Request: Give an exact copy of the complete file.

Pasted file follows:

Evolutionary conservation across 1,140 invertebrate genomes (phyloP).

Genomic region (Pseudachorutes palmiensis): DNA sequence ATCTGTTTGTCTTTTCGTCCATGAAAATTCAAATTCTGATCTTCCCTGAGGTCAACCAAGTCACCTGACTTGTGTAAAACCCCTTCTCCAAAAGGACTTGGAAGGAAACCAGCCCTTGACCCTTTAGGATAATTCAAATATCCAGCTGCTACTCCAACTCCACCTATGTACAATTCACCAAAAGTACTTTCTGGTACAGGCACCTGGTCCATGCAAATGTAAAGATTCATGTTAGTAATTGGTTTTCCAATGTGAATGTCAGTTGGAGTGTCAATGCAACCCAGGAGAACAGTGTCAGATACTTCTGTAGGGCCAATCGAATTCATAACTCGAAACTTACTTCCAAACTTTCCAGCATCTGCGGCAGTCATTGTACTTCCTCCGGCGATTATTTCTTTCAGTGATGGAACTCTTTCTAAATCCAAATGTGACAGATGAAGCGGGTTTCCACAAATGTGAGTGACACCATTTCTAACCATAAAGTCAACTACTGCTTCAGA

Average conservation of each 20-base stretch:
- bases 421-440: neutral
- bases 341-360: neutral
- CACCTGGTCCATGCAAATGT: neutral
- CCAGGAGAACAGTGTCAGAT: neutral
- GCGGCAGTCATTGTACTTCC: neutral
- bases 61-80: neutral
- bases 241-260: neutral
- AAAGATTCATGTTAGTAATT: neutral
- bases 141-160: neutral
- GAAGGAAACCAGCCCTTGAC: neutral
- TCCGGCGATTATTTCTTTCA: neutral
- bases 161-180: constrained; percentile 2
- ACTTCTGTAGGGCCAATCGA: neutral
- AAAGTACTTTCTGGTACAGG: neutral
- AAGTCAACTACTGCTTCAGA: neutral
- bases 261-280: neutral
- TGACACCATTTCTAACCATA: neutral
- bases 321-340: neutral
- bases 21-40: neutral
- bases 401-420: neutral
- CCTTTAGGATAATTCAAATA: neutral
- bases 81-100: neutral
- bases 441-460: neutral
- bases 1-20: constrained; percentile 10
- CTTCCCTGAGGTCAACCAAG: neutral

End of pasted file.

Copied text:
Evolutionary conservation across 1,140 invertebrate genomes (phyloP).

Genomic region (Pseudachorutes palmiensis): DNA sequence ATCTGTTTGTCTTTTCGTCCATGAAAATTCAAATTCTGATCTTCCCTGAGGTCAACCAAGTCACCTGACTTGTGTAAAACCCCTTCTCCAAAAGGACTTGGAAGGAAACCAGCCCTTGACCCTTTAGGATAATTCAAATATCCAGCTGCTACTCCAACTCCACCTATGTACAATTCACCAAAAGTACTTTCTGGTACAGGCACCTGGTCCATGCAAATGTAAAGATTCATGTTAGTAATTGGTTTTCCAATGTGAATGTCAGTTGGAGTGTCAATGCAACCCAGGAGAACAGTGTCAGATACTTCTGTAGGGCCAATCGAATTCATAACTCGAAACTTACTTCCAAACTTTCCAGCATCTGCGGCAGTCATTGTACTTCCTCCGGCGATTATTTCTTTCAGTGATGGAACTCTTTCTAAATCCAAATGTGACAGATGAAGCGGGTTTCCACAAATGTGAGTGACACCATTTCTAACCATAAAGTCAACTACTGCTTCAGA

Average conservation of each 20-base stretch:
- bases 421-440: neutral
- bases 341-360: neutral
- CACCTGGTCCATGCAAATGT: neutral
- CCAGGAGAACAGTGTCAGAT: neutral
- GCGGCAGTCATTGTACTTCC: neutral
- bases 61-80: neutral
- bases 241-260: neutral
- AAAGATTCATGTTAGTAATT: neutral
- bases 141-160: neutral
- GAAGGAAACCAGCCCTTGAC: neutral
- TCCGGCGATTATTTCTTTCA: neutral
- bases 161-180: constrained; percentile 2
- ACTTCTGTAGGGCCAATCGA: neutral
- AAAGTACTTTCTGGTACAGG: neutral
- AAGTCAACTACTGCTTCAGA: neutral
- bases 261-280: neutral
- TGACACCATTTCTAACCATA: neutral
- bases 321-340: neutral
- bases 21-40: neutral
- bases 401-420: neutral
- CCTTTAGGATAATTCAAATA: neutral
- bases 81-100: neutral
- bases 441-460: neutral
- bases 1-20: constrained; percentile 10
- CTTCCCTGAGGTCAACCAAG: neutral